I've been longing for this tea for a few years, but missed it again and again. Finally, got this 2010 autumn tea.
It's wrapped in paper, the traditional way, as it has been since it was invented in 1930s.
Each small tea cake is about 2"x2" and weighs 8g. It leaves the drinker less flexibility and urges one to use 8g in each tea session. This also makes drinking this tea a little expensive, since almost all Zhang Ping Shui Xian products are a little expensive, due to its complicated processing procedure. However, the tea doesn't cause any market hype and therefore is never on the most expensive end of oolong either. The producer said, if you wish, you could break it in half and brew half a cake each time. But I didn't feel like to break such a nice little cake. I used a 150ml small porcelain teapot to brew the whole cake, which turned out a good leaf/volume ratio.
When I first looked at the dry tea leaves, my impressions were 1) it looks quite green; 2) the tea leaves seem a little broken.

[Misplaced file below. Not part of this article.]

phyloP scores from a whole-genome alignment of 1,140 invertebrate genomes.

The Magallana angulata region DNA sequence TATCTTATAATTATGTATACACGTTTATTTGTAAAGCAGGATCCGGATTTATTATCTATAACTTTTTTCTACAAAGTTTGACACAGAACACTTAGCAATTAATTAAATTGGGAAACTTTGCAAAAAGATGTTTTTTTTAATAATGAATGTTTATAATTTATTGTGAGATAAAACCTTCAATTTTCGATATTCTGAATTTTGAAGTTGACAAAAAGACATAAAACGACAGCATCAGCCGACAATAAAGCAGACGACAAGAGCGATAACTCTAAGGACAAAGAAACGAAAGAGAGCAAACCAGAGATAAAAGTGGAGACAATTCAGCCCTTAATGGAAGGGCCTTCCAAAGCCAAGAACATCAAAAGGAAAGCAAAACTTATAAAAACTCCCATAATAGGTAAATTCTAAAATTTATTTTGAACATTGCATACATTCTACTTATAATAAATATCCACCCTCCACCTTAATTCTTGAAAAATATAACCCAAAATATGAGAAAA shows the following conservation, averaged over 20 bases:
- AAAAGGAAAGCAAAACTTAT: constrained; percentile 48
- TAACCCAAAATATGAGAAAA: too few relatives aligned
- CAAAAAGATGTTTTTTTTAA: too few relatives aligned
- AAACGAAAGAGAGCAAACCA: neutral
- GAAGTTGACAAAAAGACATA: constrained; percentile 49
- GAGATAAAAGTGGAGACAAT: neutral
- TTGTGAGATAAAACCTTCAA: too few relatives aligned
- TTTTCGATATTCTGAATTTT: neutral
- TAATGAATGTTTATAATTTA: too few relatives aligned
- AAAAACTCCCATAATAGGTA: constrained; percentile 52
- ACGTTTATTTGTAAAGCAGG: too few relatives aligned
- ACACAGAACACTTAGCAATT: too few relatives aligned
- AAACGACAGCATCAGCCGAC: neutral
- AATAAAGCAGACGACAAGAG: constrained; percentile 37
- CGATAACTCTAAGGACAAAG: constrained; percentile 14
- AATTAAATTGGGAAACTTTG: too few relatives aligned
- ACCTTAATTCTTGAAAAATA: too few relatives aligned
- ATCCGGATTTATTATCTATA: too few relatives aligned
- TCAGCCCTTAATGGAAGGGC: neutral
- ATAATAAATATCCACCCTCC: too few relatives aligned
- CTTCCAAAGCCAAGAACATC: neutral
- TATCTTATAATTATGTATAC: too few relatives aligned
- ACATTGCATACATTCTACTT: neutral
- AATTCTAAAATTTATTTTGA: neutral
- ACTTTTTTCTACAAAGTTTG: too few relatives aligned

After the first infusion (that's after the tea was rinsed and I drank the rinsing water), I could see the tea is in a traditional light roast style, with medium level of oxidation. When the mini cake dissembled in water, the leaves started to look very silky. Many people would prefer to use a gaiwan for this tea. I was just on teapot mood. But anyway, using a porcelain vessel is a good idea. After the first infusion, the aroma under the lid is amazing.
The tea liquor has a well balanced flavor with combination of floral, honey and bright fruity aromas. It's more floral than most traditional light roast style oolong I recently had, but it's not too vegetal.
After about seven infusions, the leaves expanded more and filled the entire teapot.
Afterward, I had a few more infusions. Then I pulled the spent leaves out of the teapot. It surprised me how silky and succulent the leaves felt between my fingers. Some leaves were crushed when the mini cake was made, but there were also many whole leaves.
Traditionally, leaves of southern Fujian oolong were described as "green with red edges". Nowadays, many oolong product with modern processing don't look like this. But Zhang Ping Shui Xian always has green leaves with red edges.
4 months ago